A Kurdish man after casting his vote in September 2013 elections. Photo: Rudaw
ERBIL, Kurdistan Region – The Kurdistan Region’s Electoral Commission has called on Kurdistan’s political parties to meet in order to make preparations for the Region’s elections set to be held in November.
“We will ask representatives of the political parties for a meeting next week to discuss some questions,” said Dr. Jutiyar Adil, member of the commission.
It is expected revamping of the voter registration system and registering political entities will be discussed in the meeting.
Both parliamentary and presidential votes are scheduled to take place simultaneously on November 6. The elections come amid continued gridlock in the parliament and bitter political feuds among the major factions.
“We do all these works to make the Kurdistan electoral commission transparent and the election fair,” Adil added.
He also revealed that the commission had begun spending a sum the Kurdistan Regional Government (KRG) had allocated for the anticipated election.
“Tough regulations have been made with regards to spending the allotted money,” he said.
Asked about rumours that the much-anticipated independence referendum will be held simultaneously with the general elections, he replied: “We have not received anything official on holding a referendum.”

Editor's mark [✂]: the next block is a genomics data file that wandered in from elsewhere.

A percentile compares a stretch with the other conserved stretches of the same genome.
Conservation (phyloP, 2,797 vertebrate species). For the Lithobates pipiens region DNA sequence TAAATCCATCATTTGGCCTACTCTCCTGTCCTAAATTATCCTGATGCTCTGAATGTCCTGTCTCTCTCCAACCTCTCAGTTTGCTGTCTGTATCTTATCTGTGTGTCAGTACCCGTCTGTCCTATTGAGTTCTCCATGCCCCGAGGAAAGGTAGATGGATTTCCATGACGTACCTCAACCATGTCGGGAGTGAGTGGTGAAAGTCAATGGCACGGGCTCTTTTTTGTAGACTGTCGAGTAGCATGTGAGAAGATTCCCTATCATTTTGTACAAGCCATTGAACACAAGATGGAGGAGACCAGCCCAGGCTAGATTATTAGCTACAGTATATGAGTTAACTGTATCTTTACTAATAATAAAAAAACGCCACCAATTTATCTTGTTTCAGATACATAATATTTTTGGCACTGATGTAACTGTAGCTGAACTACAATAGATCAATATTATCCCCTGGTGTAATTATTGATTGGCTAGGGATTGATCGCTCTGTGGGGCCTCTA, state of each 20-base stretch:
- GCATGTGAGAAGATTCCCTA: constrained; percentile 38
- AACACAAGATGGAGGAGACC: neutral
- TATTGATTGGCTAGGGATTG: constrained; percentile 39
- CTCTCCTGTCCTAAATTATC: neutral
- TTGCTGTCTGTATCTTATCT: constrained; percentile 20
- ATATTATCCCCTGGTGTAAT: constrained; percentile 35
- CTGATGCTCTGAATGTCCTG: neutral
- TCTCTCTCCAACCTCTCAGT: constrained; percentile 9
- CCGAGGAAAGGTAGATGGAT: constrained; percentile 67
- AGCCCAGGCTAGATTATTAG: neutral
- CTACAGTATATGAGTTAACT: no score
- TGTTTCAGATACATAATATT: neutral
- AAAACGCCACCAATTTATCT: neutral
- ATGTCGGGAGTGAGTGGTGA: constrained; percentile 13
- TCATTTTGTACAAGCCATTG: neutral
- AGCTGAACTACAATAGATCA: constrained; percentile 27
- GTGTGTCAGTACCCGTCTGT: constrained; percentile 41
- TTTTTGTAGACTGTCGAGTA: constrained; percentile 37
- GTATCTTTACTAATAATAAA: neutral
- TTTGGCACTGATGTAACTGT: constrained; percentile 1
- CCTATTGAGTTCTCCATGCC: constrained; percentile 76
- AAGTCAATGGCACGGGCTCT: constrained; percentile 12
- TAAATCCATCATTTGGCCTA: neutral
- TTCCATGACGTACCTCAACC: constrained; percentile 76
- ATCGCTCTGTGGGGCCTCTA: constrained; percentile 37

Kurdish leaders have repeatedly said the inevitable referendum will be held in 2017, but a firm timeframe has not been set yet.
Adil believes that if the decision was made by the Kurdish leadership to hold the votes together, the commission is capable of the task.
On March 3, 2017 the KRG officially agreed to allot the sum of $22 million for the Kurdistan Region presidency and parliament elections.
However, Kurdish factions including the dominant Kurdistan Democratic Party (KDP) and the Kurdistan Islamic Union (KIU) had previously announced that due to wide disagreements among the political factions over key issues, including the region’s constitution, they expect the elections to be postponed.
A key issue at the center of the disagreements is the position and constitutional form of the presidency in the Region. The KDP wants the president to be elected directly in a popular vote and for the role to have sweeping executive powers.
The opposition Change Movement (Gorran) has relentlessly campaigned for a constitutional president that is elected by the parliament and given as few executive powers as possible.
The Kurdish draft constitution, passed in the regional parliament in 2009 with an overwhelming majority, is in line with the KDP position regarding a more powerful president. The draft needs to be put to referendum before it is established as the Kurdistan Region’s charter, something Gorran has opposed due to its concerns over the post of presidency, party officials have said.
Currently the KDP has 38 seats, Gorran 24, the Patriotic Union of Kurdistan (PUK) 18, the KIU 10 and the Kurdistan Islamic Group (KIG) have 6 seats in the regional parliament, which has virtually been shut down since October 2015.